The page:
"Gullah Geechee"'s craftiest trick might be its vocal layering. As the quartet's clap-chorus combination thrums underneath, Huckaby and Ferrari go back and forth with additional verses, alternately celebratory and sardonic. ("Say our language is broken English / but we speak whole African adapted for a new land," goes one line.) This layering sounds like it would be easy to get wrong, but the chorus remains both unobtrusive and completely vital. A wriggling bassline and stubby Rhodes keys support the rhythm, but it's the claps and vocals that give it life.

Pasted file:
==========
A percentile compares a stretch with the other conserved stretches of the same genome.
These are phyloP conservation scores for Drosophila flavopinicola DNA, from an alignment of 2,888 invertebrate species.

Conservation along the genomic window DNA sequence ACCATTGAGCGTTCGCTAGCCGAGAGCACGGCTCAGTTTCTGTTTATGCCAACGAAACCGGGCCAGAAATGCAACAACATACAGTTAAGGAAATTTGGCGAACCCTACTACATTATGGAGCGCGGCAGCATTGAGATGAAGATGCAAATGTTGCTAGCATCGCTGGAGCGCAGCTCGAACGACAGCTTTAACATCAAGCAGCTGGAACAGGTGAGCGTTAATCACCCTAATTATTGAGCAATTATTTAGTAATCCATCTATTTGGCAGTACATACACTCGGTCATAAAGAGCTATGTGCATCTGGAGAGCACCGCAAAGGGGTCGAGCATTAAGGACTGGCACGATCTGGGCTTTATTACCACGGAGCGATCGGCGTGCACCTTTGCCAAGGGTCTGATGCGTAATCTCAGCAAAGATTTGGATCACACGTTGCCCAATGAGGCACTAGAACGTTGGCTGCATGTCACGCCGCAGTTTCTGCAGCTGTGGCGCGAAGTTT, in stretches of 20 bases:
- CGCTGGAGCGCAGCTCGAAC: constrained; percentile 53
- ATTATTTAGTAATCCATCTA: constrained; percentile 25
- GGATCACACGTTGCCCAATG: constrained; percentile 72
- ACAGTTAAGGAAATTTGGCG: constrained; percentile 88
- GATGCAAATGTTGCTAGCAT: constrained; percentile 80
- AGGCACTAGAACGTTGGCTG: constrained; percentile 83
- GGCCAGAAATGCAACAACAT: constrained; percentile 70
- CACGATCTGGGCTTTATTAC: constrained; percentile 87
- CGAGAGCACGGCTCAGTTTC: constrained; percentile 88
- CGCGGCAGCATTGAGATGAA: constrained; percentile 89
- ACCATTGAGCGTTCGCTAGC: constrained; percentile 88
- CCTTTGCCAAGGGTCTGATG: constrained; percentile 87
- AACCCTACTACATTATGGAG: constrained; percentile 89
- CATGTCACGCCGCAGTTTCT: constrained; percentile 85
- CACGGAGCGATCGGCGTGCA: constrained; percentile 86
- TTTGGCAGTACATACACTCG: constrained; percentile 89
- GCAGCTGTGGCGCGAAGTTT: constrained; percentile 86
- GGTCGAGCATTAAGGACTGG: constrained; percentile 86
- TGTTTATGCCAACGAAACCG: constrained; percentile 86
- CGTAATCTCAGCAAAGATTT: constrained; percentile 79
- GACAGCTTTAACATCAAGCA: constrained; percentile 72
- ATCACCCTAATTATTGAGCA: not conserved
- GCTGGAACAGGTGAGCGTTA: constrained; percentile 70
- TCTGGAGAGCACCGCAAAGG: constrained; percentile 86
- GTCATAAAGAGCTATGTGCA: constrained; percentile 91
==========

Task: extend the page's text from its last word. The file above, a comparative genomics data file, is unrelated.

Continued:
"Preacher's Comin" eases into a classic sample-based Theo Parrish sound. The honky-tonk piano vamps give it a ragtime twist, with a repeating vocal—"preacher's comin'"—that dictates the track's ebb and flow. It's one of Parrish's strongest A-sides in a while, but "Gullah Geechee" is a shade better—rivalled only by "Footwork" and "Long Walk In Your Sun," it's among the most distinctive tracks of his recent catalogue.